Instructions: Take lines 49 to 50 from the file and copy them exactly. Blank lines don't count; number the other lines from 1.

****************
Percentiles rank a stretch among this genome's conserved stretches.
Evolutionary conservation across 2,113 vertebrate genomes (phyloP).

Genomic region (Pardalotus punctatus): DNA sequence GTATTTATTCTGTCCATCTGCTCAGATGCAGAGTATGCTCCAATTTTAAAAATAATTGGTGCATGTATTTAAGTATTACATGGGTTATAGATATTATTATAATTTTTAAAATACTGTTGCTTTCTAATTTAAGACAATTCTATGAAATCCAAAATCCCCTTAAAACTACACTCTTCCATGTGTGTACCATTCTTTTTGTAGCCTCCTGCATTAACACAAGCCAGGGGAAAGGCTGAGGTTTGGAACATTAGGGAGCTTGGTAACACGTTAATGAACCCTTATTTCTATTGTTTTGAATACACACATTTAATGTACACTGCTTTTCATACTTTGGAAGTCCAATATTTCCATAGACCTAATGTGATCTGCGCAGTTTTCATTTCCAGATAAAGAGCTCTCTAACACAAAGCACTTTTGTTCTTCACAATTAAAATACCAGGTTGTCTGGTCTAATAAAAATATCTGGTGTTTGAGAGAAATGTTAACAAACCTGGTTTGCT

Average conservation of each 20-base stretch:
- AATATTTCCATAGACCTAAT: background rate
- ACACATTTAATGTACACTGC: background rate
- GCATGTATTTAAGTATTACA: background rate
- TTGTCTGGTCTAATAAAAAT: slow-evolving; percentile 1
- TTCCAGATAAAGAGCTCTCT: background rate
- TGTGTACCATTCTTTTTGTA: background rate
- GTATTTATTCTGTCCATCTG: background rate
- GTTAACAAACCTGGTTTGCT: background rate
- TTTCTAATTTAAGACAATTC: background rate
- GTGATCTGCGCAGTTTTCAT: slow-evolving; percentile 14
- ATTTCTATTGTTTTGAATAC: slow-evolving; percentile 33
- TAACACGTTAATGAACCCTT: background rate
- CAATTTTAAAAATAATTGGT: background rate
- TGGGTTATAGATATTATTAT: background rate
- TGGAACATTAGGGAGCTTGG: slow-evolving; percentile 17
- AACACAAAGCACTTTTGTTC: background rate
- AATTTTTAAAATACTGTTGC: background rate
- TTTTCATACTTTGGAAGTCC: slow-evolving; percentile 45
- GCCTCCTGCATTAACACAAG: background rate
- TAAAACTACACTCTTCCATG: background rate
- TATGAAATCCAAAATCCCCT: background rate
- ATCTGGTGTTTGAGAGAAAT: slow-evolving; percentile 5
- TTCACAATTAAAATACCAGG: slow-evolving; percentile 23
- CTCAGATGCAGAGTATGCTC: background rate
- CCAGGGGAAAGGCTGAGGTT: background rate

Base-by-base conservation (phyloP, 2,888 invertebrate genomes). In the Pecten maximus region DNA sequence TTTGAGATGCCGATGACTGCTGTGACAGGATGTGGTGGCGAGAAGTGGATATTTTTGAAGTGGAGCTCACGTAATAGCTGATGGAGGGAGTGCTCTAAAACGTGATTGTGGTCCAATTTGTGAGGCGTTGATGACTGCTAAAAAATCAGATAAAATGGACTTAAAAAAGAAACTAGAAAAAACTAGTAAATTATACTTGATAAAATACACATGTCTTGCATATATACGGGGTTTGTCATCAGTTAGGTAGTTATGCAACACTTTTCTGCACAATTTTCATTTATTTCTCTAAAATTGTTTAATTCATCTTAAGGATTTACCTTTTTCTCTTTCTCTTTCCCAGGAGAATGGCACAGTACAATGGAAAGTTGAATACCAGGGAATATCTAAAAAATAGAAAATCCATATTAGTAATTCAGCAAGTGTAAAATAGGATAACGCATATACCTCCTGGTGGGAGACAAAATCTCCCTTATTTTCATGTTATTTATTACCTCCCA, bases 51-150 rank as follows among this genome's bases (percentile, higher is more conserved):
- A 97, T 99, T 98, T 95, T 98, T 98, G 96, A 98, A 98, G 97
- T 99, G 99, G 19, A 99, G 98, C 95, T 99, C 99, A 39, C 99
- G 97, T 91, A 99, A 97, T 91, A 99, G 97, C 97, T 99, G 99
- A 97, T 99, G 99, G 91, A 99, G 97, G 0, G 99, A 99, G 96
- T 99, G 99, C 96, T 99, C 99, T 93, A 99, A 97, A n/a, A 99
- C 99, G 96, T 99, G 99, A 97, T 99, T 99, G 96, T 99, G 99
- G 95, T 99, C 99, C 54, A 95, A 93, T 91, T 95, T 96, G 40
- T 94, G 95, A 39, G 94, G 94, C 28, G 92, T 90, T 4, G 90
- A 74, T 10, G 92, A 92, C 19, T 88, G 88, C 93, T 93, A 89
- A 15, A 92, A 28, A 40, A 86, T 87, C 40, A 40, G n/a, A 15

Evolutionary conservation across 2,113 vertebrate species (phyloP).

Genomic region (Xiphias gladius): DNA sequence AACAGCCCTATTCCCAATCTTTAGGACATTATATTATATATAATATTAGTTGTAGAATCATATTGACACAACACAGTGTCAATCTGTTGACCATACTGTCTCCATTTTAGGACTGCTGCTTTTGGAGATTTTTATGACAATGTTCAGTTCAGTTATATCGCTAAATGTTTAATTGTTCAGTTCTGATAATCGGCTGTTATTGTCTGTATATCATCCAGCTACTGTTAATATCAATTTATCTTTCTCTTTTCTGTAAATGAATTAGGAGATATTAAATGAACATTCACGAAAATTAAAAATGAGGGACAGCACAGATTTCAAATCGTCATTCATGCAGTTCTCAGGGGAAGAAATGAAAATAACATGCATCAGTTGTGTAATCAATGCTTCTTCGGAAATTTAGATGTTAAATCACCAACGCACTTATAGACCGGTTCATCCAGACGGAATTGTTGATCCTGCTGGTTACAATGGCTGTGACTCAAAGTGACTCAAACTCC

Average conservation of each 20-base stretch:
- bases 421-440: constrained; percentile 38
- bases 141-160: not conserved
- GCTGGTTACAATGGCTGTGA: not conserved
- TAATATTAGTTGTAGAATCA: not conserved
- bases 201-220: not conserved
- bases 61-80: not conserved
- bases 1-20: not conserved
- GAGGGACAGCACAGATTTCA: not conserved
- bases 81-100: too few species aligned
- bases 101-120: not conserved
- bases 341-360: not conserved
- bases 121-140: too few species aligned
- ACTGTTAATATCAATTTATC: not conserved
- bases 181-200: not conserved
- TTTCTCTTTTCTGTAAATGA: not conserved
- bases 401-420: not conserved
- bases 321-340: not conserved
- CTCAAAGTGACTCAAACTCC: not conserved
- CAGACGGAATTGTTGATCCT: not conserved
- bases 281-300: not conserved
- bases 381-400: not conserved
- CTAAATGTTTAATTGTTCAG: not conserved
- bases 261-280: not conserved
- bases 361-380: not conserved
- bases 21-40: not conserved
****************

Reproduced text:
- bases 61-80: not conserved
- bases 1-20: not conserved